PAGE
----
Vinyl records lingo can be quite a diversion. Especially when you’re homebound due to the coronavirus pandemic.
When was the last time you spend some quality time with your vinyl? In fact, now might be just the time to geek out and dive right into your vinyl cradle.
Indeed you could make a point and clean all your vinyl. Also, have you checked your record player set up?
Vinyl records can be a welcome diversion in hard times
Make sure that the grounding is still working properly. Go to town and sort your vinyl collection by alphabetical order.
There are no boundaries when it comes to vinyl record love. A point often overlooked is the special vinyl records lingo.
There are certain words you need to know in order to play the vinyl game. Fear not! Here comes just what you need. Vinyl records lingo part III.
The audio signal is transcribed into a master plate called lacquer through a dedicated cutting head comprised of two moving coils perpendicular to each other – one for the left and one for the right channel. Movements of both coils are transferred to a cutting stylus with a sharp triangular tip on the end. The stylus for cutting into soft lacquer is heated and is made out of sapphire or ruby gems and cuts a spiral V-shaped sound groove into a nitrocellulose layer covered on an aluminium disc. Stampers for record pressing are manufactured from such mastered lacquers by a three-step electroforming process in electrolytic baths. It is recommended to start these processes with already cut lacquers as soon as possible to avoid deformations of grooves caused by heat and other environmental factors.*source: GZ Vinyl
- Shrinkwrap: That is the plastic foil that’s around the vinyl record when it comes freshly out of the factory. It seals the vinyl record. That way, you can spot easily if a record has been open before or if you are the first one. There is a hot discussion about the pro and cons of shrink wrap, however. A dedicated Discogs thread is only dealing with this.
- Crate digging: This is sort of a slang word referring to the act of searching through boxes with vinyl records. Crate digging can happen in record shops as well as on flea markets. Most vinyl hunters spend many hours searching for a particular pressing or re-issue of their desired record.
What has ordinary PVC to do with vinyl?
- PVC: This stands for Polyvinyl chloride. The official name for the plastic that makes a vinyl record. As much as we all love vinyl, at the end of the day, they only consist of PVC.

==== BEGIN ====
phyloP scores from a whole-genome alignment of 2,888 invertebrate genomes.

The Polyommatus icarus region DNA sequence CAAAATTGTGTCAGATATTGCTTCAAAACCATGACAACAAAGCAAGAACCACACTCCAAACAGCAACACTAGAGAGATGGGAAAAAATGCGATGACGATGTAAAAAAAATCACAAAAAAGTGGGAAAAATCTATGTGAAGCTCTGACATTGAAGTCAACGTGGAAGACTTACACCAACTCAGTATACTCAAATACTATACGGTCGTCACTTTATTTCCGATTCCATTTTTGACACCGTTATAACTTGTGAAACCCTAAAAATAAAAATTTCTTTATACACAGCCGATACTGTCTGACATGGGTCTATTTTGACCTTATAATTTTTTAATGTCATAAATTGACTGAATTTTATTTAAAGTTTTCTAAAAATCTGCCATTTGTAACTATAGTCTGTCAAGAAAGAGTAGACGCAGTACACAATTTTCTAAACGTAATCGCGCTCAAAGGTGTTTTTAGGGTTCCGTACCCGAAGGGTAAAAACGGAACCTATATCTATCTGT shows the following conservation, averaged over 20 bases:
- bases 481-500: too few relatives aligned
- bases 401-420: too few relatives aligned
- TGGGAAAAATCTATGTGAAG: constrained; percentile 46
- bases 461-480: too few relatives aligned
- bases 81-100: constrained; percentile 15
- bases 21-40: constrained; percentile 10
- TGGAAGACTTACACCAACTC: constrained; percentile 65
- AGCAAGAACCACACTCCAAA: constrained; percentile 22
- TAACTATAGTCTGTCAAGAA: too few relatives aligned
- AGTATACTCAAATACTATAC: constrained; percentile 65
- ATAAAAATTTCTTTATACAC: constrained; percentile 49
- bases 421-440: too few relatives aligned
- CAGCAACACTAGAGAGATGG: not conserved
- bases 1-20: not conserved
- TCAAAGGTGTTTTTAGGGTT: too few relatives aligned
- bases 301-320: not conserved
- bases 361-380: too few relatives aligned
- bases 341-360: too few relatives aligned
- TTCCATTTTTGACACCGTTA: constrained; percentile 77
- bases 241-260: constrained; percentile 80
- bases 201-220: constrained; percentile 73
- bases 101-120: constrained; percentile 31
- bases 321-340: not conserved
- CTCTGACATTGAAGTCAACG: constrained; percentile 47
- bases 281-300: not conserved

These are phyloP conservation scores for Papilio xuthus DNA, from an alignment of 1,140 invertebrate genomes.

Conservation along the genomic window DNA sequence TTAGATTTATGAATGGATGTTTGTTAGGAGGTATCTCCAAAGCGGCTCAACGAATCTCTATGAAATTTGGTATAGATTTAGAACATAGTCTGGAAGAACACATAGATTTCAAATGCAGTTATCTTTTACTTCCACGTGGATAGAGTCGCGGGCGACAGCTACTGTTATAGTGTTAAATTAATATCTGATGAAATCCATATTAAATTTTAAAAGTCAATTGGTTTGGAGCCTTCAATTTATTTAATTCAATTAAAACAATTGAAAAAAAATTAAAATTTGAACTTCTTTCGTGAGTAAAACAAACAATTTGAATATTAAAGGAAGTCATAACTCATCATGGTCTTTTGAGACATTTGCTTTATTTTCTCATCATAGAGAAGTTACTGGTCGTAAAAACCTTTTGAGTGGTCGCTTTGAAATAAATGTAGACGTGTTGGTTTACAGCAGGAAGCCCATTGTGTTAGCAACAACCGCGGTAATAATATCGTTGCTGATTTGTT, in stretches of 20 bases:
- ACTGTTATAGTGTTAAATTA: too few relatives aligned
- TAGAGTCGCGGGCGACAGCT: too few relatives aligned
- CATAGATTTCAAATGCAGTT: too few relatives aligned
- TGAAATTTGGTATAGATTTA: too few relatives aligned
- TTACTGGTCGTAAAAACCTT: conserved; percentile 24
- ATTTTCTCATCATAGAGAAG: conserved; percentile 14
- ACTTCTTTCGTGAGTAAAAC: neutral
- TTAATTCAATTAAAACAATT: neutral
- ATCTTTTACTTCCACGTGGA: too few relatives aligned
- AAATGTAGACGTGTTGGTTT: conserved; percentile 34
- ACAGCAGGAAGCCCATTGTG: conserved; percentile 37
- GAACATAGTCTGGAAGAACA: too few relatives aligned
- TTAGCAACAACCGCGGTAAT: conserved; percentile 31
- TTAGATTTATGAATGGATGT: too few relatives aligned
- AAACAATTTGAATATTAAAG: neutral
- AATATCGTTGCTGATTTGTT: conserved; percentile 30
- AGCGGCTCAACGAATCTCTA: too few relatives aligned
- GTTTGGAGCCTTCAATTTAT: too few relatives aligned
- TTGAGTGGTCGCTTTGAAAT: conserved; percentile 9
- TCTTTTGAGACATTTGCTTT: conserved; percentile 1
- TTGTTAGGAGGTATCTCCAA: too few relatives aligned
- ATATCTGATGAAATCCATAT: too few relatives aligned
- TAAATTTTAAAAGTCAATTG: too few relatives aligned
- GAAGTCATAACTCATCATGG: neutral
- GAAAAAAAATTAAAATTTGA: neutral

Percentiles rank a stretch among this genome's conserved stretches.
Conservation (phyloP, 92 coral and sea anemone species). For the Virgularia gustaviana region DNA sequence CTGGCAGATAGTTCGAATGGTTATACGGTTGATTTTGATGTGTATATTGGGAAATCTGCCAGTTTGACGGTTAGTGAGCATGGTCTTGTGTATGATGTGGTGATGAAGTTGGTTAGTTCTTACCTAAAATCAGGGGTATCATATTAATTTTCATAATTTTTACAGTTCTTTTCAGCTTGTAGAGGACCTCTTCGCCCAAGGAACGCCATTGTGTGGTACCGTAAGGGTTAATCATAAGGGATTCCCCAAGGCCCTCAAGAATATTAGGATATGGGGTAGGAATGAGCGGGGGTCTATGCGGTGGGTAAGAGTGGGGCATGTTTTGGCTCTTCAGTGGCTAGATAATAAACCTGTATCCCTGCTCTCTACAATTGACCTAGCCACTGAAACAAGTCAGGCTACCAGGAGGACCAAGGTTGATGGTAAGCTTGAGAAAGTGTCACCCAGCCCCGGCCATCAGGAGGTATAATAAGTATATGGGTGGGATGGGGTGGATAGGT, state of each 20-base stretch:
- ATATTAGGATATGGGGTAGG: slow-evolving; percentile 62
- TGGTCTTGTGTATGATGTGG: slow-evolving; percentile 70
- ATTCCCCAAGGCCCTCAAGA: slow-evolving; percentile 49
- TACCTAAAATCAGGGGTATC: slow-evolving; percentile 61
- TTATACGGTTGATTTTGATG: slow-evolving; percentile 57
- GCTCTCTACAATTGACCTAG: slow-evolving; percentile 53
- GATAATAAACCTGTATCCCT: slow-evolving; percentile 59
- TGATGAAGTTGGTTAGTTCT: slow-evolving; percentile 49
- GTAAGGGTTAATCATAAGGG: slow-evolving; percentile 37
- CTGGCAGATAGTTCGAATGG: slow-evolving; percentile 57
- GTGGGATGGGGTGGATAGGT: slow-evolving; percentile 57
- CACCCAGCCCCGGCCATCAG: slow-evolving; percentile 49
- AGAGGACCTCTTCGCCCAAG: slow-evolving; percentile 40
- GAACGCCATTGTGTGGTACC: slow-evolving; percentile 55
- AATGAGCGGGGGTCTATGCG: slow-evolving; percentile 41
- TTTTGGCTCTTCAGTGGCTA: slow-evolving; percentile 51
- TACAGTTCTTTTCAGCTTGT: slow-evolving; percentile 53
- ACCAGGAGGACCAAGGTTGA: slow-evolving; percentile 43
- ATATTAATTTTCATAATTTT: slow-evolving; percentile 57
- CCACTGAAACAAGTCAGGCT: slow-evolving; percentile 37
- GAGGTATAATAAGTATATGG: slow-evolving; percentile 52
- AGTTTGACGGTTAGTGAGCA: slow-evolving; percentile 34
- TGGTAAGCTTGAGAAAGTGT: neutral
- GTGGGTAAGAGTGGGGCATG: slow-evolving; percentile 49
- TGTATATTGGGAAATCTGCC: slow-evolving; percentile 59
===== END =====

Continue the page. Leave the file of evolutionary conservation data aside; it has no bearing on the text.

- Reissue: The new pressing of a record that already existed before. With the vinyl resurgence, there were a lot of reissues happening with music that hasn’t been released on vinyl yet. A reissue gives the record label the chance to sell said product again. However, this is not a completely happy situation within the vinyl community. The Vinyl Factory has shown a light on this with their podcast: The issue with reissues.
- Bootleg: This term refers to an unauthorized copy of a record. It comes from the time of the prohibition of alcohol in the USA. At that time it was very fashionable to wear very high boots that were covering the calves. A perfect hiding place for a flask of illegal liquor. Hence the name bootleg for anything that is an illegal copy.
- Virgin vinyl: Back in the heydays of vinyl records it was not uncommon for record shops to return unsold vinyl to the factory. They used it up and recycled the PVC again for a new pressing. The term virgin vinyl means that a vinyl record is containing only ‘new’ PVC that has no component of recycled PVC in it.
- Black crack: This means the addiction that vinyl records can cause in people. It derives from a name for heroine ‘crack’. But instead of ‘white’ crack ie. heroine, vinyl records are ‘black’ crack because of their most common colour.
Many words in vinyl records lingo come as a surprise
- Chasing wax: This refers to the hunt for the perfect vinyl record. Vinyl records sometimes have a nickname: ‘wax’. Back in the days vinyl masters contained wax.
- Dead wax: Naming of the space between the last track on the vinyl and the label. This is the vinyl records blind spot where no music is happening onto. Besides the label containing the name of the musician or band as well as the title of the record, a matrix number states the processing of the vinyl.
- Direct Metal Mastering (also known as DMM):
Direct Metal Mastering (DMM) is a system of vinyl cutting developed by Neumann and TelDec (Telefunken-Decca) in Germany during the 1980s, in an attempt to increase the reliability of the cutting and pressing process, and circumvent some of the common problems that can occur with conventional lacquer masters. Rather than cutting the audio to a lacquer-coated disc, the DMM lathe cuts straight into a copper-plated master disc.*source: Abbey Road Studios